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Sending data over the network

This is a discussion on Sending data over the network within the Tech Board forums, part of the Community Boards category; What is the maximum number of bytes that the server can pass to the client over the network per second ...

  1. #1
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    Sending data over the network

    What is the maximum number of bytes that the server can pass to the client over the network per second ? Thanks

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    Registered User claudiu's Avatar
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    The short answer is it depends.
    1. Get rid of gets(). Never ever ever use it again. Replace it with fgets() and use that instead.
    2. Get rid of void main and replace it with int main(void) and return 0 at the end of the function.
    3. Get rid of conio.h and other antiquated DOS crap headers.
    4. Don't cast the return value of malloc, even if you always always always make sure that stdlib.h is included.

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    Can you give me an avrage number of bytes per second ? Depends on What ?

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    msh
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    HP or IBM swallow, err, server?
    Salem likes this.
    Disclaimer: This post shows my ignorance at the time of its making. I claim ownership of but not responsibility for all errors in it. Reference at your own peril.

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    It depends on the hardware configuration and operating systems (more accurately, their implementation of networking) of the machines that host the client and the server. It also depends on the networking hardware, and various attributes of the networking cabling (type [coax, fibre optic, twistered pair, etc], length, quality, etc) as well as attributes of other networking devices between client and server (wireless devices, repeaters, hubs, bridges, switches, ....).

    All of those things are quite variable, to say the least. So your question is meaningless.
    Right 98% of the time, and don't care about the other 3%.

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    I am using ARN microprocessor and Linux OS. as well i am using TCP sockets both client and server.Can you give me addlist an avrage number of bytes per second ?The madia is cables

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    msh
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    Vote to close.
    Disclaimer: This post shows my ignorance at the time of its making. I claim ownership of but not responsibility for all errors in it. Reference at your own peril.

  8. #8
    Registered User claudiu's Avatar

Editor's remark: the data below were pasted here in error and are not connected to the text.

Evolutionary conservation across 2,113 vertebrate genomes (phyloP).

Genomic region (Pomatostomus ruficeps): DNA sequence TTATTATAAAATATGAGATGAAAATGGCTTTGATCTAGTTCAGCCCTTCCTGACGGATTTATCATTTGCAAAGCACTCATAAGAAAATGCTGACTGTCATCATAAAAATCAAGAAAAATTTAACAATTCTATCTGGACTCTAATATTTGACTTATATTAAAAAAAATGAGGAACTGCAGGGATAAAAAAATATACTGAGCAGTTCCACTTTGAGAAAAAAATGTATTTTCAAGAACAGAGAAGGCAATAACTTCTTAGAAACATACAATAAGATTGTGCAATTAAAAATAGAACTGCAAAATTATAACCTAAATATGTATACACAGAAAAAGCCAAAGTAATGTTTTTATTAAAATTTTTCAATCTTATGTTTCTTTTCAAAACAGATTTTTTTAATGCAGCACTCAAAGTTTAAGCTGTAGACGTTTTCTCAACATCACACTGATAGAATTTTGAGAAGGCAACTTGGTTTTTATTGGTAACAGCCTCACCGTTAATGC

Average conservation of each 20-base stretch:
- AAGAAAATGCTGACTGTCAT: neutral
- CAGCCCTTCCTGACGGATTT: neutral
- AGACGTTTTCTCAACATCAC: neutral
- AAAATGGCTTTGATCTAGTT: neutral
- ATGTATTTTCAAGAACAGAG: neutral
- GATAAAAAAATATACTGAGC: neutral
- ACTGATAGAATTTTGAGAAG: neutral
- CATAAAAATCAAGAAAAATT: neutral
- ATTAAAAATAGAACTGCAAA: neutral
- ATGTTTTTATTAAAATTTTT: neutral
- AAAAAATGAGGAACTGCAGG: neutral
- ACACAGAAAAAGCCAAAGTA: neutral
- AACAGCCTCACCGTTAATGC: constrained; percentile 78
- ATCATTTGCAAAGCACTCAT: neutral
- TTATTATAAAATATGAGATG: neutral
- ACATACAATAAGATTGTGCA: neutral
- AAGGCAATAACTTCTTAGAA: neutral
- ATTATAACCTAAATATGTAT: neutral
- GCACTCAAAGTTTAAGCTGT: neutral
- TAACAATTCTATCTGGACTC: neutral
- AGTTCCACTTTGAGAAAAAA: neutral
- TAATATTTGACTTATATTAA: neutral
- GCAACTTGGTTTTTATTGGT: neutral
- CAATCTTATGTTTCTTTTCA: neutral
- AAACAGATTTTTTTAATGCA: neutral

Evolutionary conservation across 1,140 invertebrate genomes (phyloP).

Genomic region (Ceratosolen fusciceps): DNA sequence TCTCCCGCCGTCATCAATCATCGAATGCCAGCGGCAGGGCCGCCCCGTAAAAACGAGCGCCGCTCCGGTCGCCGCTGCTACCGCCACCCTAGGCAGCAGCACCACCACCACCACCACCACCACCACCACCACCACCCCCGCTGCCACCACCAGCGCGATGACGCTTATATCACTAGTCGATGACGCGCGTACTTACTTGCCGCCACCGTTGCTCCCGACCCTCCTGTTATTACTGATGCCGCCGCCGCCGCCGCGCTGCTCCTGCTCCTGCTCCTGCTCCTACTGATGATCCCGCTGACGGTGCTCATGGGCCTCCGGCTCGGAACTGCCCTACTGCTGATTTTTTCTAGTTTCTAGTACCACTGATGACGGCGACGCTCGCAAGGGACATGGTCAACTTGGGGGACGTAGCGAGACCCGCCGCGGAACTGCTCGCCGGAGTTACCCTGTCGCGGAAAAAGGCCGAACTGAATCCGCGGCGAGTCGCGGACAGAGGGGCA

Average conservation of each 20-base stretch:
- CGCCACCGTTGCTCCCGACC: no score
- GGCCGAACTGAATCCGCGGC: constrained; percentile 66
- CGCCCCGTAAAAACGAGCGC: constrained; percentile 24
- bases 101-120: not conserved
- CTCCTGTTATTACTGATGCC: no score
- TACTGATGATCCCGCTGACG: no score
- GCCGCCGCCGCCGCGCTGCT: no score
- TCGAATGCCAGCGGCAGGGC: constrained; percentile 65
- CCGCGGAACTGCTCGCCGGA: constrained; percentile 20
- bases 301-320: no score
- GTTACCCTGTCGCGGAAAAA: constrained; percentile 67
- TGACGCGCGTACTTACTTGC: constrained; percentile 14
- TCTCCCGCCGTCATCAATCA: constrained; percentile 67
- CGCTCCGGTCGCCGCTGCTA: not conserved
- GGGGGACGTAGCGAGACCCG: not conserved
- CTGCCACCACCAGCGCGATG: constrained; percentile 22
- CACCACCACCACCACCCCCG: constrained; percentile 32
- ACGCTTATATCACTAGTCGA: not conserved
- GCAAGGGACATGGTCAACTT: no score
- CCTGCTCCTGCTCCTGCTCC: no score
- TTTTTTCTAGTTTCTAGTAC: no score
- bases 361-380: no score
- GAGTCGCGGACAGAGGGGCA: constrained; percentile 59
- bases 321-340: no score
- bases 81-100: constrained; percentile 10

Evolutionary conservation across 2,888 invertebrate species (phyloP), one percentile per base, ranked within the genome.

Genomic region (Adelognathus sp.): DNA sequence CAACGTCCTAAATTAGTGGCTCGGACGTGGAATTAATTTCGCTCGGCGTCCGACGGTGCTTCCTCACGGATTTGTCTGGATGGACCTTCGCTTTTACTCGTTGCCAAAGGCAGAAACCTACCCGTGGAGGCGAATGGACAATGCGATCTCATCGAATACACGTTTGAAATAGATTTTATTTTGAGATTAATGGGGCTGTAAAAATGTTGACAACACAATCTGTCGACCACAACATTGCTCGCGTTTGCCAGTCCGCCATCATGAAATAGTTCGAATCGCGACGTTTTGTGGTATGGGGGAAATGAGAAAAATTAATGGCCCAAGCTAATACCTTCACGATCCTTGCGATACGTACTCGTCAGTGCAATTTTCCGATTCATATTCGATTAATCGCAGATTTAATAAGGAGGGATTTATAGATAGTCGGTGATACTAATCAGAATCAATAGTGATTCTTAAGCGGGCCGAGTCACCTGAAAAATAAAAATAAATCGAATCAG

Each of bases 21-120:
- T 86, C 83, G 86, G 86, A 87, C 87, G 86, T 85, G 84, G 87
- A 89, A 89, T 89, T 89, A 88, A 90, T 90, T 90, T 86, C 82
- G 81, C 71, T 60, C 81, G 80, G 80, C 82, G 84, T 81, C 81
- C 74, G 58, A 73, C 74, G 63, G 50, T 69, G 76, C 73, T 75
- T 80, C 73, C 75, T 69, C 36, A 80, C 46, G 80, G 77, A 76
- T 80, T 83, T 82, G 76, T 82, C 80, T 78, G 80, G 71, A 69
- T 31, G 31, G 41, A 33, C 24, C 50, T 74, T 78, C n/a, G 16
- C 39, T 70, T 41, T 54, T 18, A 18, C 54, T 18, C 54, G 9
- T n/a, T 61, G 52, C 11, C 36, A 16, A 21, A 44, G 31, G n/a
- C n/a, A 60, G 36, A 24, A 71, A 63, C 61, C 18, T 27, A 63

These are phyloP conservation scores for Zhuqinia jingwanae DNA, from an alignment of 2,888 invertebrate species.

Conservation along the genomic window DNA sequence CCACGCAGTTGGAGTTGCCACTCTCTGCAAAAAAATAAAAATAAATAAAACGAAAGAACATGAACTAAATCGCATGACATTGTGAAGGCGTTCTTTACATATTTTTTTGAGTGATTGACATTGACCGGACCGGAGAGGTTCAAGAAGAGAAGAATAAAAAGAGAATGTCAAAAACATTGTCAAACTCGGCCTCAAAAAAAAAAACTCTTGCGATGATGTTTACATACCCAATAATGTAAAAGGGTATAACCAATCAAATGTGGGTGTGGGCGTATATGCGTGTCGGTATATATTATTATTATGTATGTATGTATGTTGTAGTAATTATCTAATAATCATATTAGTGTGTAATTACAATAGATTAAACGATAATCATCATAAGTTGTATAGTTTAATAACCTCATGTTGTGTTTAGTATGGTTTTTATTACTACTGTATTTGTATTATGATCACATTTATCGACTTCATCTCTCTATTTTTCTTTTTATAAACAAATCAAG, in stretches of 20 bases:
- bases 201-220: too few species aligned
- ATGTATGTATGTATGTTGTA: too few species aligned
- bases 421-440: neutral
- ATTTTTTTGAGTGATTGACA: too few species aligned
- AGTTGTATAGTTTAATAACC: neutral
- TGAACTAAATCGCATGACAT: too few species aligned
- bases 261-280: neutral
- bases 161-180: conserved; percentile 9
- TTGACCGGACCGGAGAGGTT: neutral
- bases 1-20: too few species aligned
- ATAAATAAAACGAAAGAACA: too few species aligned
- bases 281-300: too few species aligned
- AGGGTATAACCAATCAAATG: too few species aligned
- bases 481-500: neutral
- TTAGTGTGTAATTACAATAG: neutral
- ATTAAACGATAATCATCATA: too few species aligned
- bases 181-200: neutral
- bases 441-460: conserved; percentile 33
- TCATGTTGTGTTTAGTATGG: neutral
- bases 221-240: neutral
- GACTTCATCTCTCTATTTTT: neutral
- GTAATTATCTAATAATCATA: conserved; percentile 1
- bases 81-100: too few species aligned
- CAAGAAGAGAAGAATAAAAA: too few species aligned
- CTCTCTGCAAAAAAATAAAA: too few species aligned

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    Quote Originally Posted by codewriter View Post
    What is the maximum number of bytes that the server can pass to the client over the network per second ?
    ...later...
    Quote Originally Posted by codewriter View Post
    Can you give me an avrage number of bytes per second?
    What are you actually asking? The answer to both is it depends. In fact, the very fact that you need this kind of information for your design stinks to high heaven. Furthermore, what does this have to do with C whatsoever?
    1. Get rid of gets(). Never ever ever use it again. Replace it with fgets() and use that instead.
    2. Get rid of void main and replace it with int main(void) and return 0 at the end of the function.
    3. Get rid of conio.h and other antiquated DOS crap headers.
    4. Don't cast the return value of malloc, even if you always always always make sure that stdlib.h is included.

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    The entire thread might as well be asking "How fast is a car?".

    Without any specific details, specifically pertaining to hardware of the client, the server, and any link between, your question is impossible to answer. If you're trying to optimize network throughput in your program, usually this is fruitless anyway. The delay is almost invariably caused by something out of your control, such as the ISP.

  10. #10
    &TH of undefined behavior Fordy's Avatar
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    Average Speed 100mbs
    Standard Deviation 1000mbs

  11. #11
    and the hat of wrongness Salem's Avatar
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    First you look at the network cards plugged into (or built onto the motherboard) of each device, and work out whether it's a 10Mb or 100Mb (or if you're really lucky 1000Mb) capable NIC.

    Then you look at each router / switch / hub/ between them, and work out what they're rated at as well.
    The network speed will be the lowest number you find.

    Then you look at the general quality of all your cables along the route to try and estimate how reliable the link is at the physical level, to try and guess how much retrying is going on to form a reliable TCP connection. Try sending a lot of UDP packets and see how many arrive.

    Next you try and estimate what the background network activity is for other processes on your machine(s) and other machine(s) on the network.
    If you dance barefoot on the broken glass of undefined behaviour, you've got to expect the occasional cut.
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